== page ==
wall lining), durable lining (DL) and insecticidetreated
plastic sheets (ITPS). These are designed
to cover interior wall surfaces, utilizing a new
slow-release technology that combines the
advantages of LLINs and IRS, i.e., long-lasting
residual efficacy and no insecticide dusting. This
intervention acts against indoor-resting vector
populations, and remains active for between
3 and 5 years compared to IRS which has to be
applied annually or even more frequently. This
technology is being developed at the Institute
of Applied Materials (IAM) at the University
of Pretoria, Pretoria, South Africa. This new
development may overcome some of the
limitations presented by IRS while offering
constant indoor protection. The ITWL may
therefore be a potential safer and more sustainable
alternative to IRS.
Eave tubes technology; these are special tubes
with treated net mess at the end and are placed
horizontally at eave height. This package is
believed to impact overnight survival of hostseeking
mosquitoes and can suppress mosquito
population even in a complex environment.
Further studies are on going on this technology
Genetically modified mosquitoes; fighting
malaria using genetically engineered supermosquitoes
which if introduced into mosquito
population that transmit malaria would wipe
them out but they (modified mosquitoes) would
not transmit malaria. More studies need to be
done on this technique so that the world is not
exposed to new harmful mosquito species except
the modified mosquitoes are self-terminating
after finishing their job.
Mosquito electrocuting traps; these are
electronic devices used to trap mosquitoes in
homes and the surroundings.
The design of IVM implementation framework
should include comprehensive assessment of
resources needs, malaria situation in the country,
epidemiology, entomology, local determinants
of risks and stratification of risk areas. Though
malaria infection is holo-endermic in Nigeria,
the characteristics of the vector vary from the
north to the south as such there is the need
to conduct eco-epidemiological survey to
determine the behavior of the vector in the
various ecological settings across the country.
The outcomes of the survey and the assessment
will help in determining the resource needs and
in the selection of appropriate IVM potions.
Implementing IVM requires strong health system
with strong coordinating and management
system. There may be need to create or modify
the existing infrastructures, managerial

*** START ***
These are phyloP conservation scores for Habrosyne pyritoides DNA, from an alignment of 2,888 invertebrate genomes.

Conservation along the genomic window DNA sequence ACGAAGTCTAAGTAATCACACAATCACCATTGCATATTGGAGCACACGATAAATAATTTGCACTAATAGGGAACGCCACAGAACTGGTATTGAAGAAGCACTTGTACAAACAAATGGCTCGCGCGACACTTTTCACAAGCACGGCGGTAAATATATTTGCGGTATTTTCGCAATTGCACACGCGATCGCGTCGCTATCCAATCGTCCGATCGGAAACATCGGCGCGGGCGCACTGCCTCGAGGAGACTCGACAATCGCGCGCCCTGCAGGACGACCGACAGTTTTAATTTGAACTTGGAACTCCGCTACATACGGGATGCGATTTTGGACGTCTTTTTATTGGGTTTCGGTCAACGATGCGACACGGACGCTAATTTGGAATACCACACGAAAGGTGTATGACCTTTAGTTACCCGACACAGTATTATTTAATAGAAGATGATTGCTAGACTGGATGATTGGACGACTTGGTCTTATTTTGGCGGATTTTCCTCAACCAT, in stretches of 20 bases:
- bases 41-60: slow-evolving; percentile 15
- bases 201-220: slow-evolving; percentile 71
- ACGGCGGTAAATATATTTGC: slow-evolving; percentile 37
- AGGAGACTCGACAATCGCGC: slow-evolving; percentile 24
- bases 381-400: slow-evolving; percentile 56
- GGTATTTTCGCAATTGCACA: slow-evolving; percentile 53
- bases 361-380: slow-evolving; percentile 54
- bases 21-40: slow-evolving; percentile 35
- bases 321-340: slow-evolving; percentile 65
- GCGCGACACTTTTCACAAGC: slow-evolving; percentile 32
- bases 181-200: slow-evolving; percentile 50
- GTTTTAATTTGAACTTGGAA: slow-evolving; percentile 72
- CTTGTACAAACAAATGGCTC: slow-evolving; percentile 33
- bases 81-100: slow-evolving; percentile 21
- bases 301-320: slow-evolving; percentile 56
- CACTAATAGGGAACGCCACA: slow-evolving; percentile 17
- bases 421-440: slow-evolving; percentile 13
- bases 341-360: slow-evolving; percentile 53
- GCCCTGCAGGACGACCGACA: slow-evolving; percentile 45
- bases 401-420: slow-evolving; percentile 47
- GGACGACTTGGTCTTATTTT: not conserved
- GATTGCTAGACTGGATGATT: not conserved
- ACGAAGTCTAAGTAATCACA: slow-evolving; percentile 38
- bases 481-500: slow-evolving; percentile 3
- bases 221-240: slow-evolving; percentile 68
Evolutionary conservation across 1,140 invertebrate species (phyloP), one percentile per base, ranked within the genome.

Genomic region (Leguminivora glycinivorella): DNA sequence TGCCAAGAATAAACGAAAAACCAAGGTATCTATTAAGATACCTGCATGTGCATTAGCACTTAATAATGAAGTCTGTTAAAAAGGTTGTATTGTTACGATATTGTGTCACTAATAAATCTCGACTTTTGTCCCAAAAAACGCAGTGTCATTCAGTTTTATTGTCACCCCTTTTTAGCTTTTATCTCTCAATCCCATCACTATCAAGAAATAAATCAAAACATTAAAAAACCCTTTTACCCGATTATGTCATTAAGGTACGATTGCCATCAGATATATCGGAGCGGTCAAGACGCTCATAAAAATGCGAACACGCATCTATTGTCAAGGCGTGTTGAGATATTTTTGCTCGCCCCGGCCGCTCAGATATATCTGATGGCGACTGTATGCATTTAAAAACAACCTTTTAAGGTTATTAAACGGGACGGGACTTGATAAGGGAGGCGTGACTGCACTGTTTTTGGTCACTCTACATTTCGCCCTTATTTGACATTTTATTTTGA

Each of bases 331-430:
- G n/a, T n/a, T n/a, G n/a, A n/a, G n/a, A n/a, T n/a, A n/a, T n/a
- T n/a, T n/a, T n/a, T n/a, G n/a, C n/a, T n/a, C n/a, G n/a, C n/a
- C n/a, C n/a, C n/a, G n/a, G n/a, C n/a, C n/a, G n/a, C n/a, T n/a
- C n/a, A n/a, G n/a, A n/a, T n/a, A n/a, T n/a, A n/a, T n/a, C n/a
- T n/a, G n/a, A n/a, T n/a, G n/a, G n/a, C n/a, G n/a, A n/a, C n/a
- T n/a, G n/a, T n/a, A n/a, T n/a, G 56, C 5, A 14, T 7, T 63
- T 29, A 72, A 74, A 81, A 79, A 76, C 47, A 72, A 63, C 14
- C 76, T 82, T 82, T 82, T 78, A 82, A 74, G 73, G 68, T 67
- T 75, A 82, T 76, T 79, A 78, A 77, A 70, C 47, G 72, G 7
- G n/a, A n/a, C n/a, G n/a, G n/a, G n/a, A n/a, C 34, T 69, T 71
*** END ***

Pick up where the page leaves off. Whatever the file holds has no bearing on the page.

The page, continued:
expertise and financial management system
to be able to effectively conduct IVM. The
health system will have to train, retrain and reorientate
both new and existing malaria control
programme officers. Rural communities need
to be trained and provided with information
on where and how the mosquitoes breed, rest
and transmit malaria parasite and on potential
interventions. They should be acquainted
with the skills needed to assist in undertaking
vector control. The malaria control staff
should seek the support of the local leaders
and community members from the planning
stage of IVM to the implantation phase taking
into consideration the perceptions, beliefs and
culture of the people.
Effective malaria vector control and
management is reliant on accurate information
and knowledge of local vector species,
their eco-epidemiological characteristics,
their susceptibility to insecticides as well as
vector and human behavior that may allow
the vectors to avoid control interventions.
Information on quality and type of housing,
availability of piped and irrigation water and
storage containers, location of dams, forest,
creeks and swamps near the settlements is
critical for effective IVM implementation.
Also important is information on the vector
breeding site, rainfall pattern, seasonal change
in vector density, host preference and their
nocturnal biting cycle. This information
is gotten through robust entomological
surveillance system which is divided into two
phases in IVM implementation programmes:-
Phase -1-; control phase – phases one
assessment is done through preliminary
surveillance, routine observation and
spot checks. This is done to determine the
following:-
Vector species
Vector resting and feeding habits
Breeding site
Vector density and longevity
Susceptibility to insecticides
Phase-2-; elimination phase – this phase
involved the following
Foci investigation – this is carried out to
determine and identify residual vectors, new
vectors and vector composition as well as
identifying the best approach for elimination.
Evaluation of the risk factors and malaria
re-introduction during elimination and post
elimination programme
The elimination phase surveillance involves
the measurement of the following:-
Human biting rate
Vectoral capacity
Entomological inoculation rate
Sporozote rate
For effective implementation of IVM, there is
the need for the establishment of national IVM
steering committee with broad participation
from various stakeholders and technical
working groups to feed the committees on
the day to day activities and progress of IVM
implementation. The national IVM committee
should be replicated at the states/zones/
regions and at the local government areas and
wards in the case of Nigeria. A robust IVM
strategic plan is a penance for effective IVM
implementation for measurable achievement
and outcomes.
Menyanga Abu
Development and Health system Consultant